As we reported in last month’s Highlands Voice, August 28th the WV Public Service Commission (PSC) issued an order approving a siting certificate for the much contested Beech Ridge wind farm in northern Greenbrier County. Parties who had opposed that application had 20 days after the PSC ruled to challenge the certificate by asking the Commission to reconsider its action.
Many PSC observers had predicted that whichever of the parties prevailed at the PSC, that the “other side” would challenge or appeal that order. Several parties on the “losing” side have done just that. The Greenbrier County citizen group Mountain Communities for Responsible Energy (MCRE), along with several individual interveners against the project, asked the PSC to reconsider its action to grant the certificate.
The primary allegations asserted in the requests for reconsideration are that in its deliberations the PSC failed to comply with its own siting rules by accepting Beech Ridge’s allegedly “flawed” maps that contained “glaring insufficiencies”, and by accepting an incomplete Cultural Impacts assessment. The challengers further allege that the PSC failed to properly consider the impact of the project on communities within the local vicinity of Beech Ridge, and that it did not fairly appraise and balance the interests of the public, the general interests of the state and local economy, and the interests of the applicant, as state law requires.
The MCRE request for reconsideration strongly suggests that MCRE will appeal the PSC’s order granting the Beech Ridge certificate to the state Supreme Court of Appeals, “if necessary”. MCRE challenges the PSC’s assertion that Beech Ridge “substantially complied” with the mapping requirements of PSC’s siting rules.
MCRE states, “If necessary, MCRE intends to request on appeal that the Commission’s order be vacated and remanded with directions that the Commission make appropriate findings of fact and conclusions that Beech Ridge “substantially complied” with the siting regulations.”
Further, MCRE challenges the PSC recognition of Beech Ridge’s assertion that its facility is needed to meet the multi-state region’s need for renewable energy resources. In pre-filed testimony Beech Ridge’s project manager had stated, “The project will contribute to fulfilling the expending demand for renewable generation in the PJM Marketplace, where several states have or are developing renewable portfolios”.
But in its challenge to the PSC order, MCRE says, “The West Virginia legislature has not announced a renewable energy policy, nor does West Virginia require utilities to supply energy from renewable resources.” MCRE goes on to say that the legislative intent is expressed in its statutory charge to the Public Service Commission to, among other things, “(3) Encourage the well-planned development of utility resources in a manner consistent with state needs and in ways consistent with the productive use of the state’s energy resources, such as coal”.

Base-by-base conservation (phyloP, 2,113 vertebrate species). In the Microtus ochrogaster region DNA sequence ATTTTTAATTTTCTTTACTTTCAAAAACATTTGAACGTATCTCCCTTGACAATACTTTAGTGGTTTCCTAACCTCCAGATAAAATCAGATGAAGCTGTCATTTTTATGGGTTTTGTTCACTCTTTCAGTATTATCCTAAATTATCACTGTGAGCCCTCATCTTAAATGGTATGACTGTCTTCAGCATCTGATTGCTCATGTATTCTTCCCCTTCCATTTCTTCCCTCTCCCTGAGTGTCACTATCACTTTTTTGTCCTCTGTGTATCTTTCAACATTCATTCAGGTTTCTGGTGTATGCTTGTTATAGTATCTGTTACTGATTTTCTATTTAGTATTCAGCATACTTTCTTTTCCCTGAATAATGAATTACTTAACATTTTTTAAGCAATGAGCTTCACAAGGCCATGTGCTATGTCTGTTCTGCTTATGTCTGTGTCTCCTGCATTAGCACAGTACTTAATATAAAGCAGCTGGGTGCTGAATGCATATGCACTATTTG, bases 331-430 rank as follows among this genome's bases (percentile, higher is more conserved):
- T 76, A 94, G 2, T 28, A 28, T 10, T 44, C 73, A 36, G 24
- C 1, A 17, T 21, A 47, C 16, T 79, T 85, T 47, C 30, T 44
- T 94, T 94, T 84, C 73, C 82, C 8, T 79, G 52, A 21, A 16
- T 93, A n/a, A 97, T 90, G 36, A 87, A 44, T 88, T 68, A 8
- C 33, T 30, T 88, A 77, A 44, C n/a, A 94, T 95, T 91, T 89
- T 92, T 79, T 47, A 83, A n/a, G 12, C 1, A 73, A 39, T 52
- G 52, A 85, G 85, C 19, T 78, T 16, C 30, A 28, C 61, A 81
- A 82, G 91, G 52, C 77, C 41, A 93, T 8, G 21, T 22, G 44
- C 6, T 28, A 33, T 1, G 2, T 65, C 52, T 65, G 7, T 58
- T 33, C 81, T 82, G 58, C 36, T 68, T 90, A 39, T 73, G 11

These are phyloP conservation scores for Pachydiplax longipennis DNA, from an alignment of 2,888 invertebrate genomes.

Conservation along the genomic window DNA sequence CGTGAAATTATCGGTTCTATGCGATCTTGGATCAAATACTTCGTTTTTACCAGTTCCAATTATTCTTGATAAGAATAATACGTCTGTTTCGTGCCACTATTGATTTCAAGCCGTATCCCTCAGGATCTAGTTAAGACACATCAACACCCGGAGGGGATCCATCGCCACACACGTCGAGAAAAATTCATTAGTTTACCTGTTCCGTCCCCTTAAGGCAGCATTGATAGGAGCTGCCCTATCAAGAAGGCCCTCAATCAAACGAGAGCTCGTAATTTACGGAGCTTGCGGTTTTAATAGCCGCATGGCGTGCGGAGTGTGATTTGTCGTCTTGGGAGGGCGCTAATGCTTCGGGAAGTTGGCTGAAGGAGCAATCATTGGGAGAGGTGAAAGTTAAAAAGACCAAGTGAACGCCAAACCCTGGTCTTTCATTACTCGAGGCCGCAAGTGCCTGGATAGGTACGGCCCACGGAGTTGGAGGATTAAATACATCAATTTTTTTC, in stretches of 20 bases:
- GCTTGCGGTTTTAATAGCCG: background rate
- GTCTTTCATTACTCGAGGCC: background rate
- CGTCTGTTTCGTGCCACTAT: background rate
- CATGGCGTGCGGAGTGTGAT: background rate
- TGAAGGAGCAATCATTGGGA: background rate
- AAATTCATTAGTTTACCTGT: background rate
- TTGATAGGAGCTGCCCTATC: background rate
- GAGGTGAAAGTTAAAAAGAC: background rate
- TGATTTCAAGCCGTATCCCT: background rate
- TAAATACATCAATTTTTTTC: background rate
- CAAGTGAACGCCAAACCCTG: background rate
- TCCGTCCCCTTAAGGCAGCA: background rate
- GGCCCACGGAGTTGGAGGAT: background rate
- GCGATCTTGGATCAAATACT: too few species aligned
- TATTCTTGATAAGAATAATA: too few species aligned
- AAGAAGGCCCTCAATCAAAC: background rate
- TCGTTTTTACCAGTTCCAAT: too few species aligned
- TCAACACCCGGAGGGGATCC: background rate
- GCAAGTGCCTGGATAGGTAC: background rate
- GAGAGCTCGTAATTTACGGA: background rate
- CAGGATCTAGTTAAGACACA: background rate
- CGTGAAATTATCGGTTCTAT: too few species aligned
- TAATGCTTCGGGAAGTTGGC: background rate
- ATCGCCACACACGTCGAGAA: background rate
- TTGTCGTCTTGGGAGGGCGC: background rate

In sum, MCRE asserts that, “the Commission exceeded its jurisdiction when it improperly considered the policies of other states and the need for sources of renewable energy in the region and weighed those factors against the interests of the citizens of West Virginia. It is clear that the renewable energy provided by Beech Ridge will be enjoyed by, and will fulfill the policies of, other states within the region serviced by PJM (regional power grid operator). It is equally clear that all of the negative impacts of this project will be endured by the citizens of West Virginia.”
But In a footnote to its request for reconsideration, MCRE says, “To be clear, MCRE is not an advocate for the use and consumption of fossil fuels. MCRE proposes development of more efficient uses of existing energy sources consistent with protecting West Virginia’s economy and environment. MCRE opposes this project because it seeks to prevent the destruction of yet another West Virginia mountain ridge for the purpose of providing a marginal amount of energy to consumers in other states.”
The Beech Ridge siting certificate issued by the PSC includes 18 preconstruction and construction certificate conditions, and 11 general operational phase certificate conditions.
But the battle over the PSC consideration of the Beech Ridge wind farm has been long and heated, and it promises to get even longer. Until the statutory “Petitions for Reconsiderations” and the almost certain appeal(s) to the state Supreme Court run their course, those 29 certificate “conditions” will be virtually meaningless.
by Frank Young
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